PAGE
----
Last year, Adey K. Delbridge '00, president of the Kuumba Singers of Harvard College, was on tour in Trinidad with his fellow group members, preparing to perform in front of a crowd of children, when he realized what it meant to be a "Kuumbabe."
"Before we were onstage, the choir was acting silly, giggling...being one big crazy, silly family," Delbridge says. "But when the curtains opened we were completely serious, completely professional, and we had an amazing time...I remember myself saying, 'That was Kuumba. A family with a message of black creativity and spirit all put together in one wonderful evening.'"
This weekend, Kuumba celebrated its 30th anniversary, delighted at how the group and its motto, "Dedicated to the expression of black creativity and spirituality through song," has endured over three decades.
The weekend's celebration culminated in a sold-out concert in Sanders Theatre on Saturday night, a day which the Governor of Massachusetts dedicated in honor of Kuumba.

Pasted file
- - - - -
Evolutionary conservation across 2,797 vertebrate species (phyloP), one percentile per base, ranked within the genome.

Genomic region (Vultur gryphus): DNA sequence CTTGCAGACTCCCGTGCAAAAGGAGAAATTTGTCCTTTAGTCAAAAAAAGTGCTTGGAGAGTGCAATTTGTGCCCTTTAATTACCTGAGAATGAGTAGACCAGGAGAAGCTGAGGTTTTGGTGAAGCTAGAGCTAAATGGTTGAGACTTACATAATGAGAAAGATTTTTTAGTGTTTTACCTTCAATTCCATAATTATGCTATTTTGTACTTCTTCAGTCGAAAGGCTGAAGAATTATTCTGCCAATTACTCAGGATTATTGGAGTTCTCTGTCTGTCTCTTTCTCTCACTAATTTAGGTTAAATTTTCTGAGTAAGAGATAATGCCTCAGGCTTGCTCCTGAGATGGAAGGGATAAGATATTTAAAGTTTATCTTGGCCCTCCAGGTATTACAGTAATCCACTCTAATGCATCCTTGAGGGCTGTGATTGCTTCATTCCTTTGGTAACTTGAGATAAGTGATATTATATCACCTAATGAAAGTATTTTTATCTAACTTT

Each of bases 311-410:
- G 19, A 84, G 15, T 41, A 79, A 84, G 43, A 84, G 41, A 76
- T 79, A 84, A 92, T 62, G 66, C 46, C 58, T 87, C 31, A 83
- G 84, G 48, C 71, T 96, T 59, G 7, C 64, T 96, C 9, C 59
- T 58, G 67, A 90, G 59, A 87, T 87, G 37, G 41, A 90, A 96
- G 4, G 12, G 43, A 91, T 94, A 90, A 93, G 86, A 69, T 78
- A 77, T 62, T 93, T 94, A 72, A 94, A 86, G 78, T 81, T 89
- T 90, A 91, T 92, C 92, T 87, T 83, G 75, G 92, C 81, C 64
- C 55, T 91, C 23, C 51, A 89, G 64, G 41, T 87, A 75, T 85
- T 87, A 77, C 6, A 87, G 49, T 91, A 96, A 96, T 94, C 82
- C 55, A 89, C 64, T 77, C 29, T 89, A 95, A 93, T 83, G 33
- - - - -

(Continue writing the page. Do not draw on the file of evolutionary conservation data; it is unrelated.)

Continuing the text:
But though the motto has remained constant for 30 years, much has changed within the group, as it has gone from cash-strapped to relatively prosperous and from ethnically homogenous to culturally diverse.
Dennis W. Wiley '72, co-founder of the Kuumba Singers, marveled at how far the group has come.
"It was our dream that the group would survive, but [in the early 1970s] there was such subtle hostility toward acknowledging black cultural contributions to this society," he says. "We couldn't take for granted that something like this would survive at Harvard for 30 years."
Strangers in a Strange Land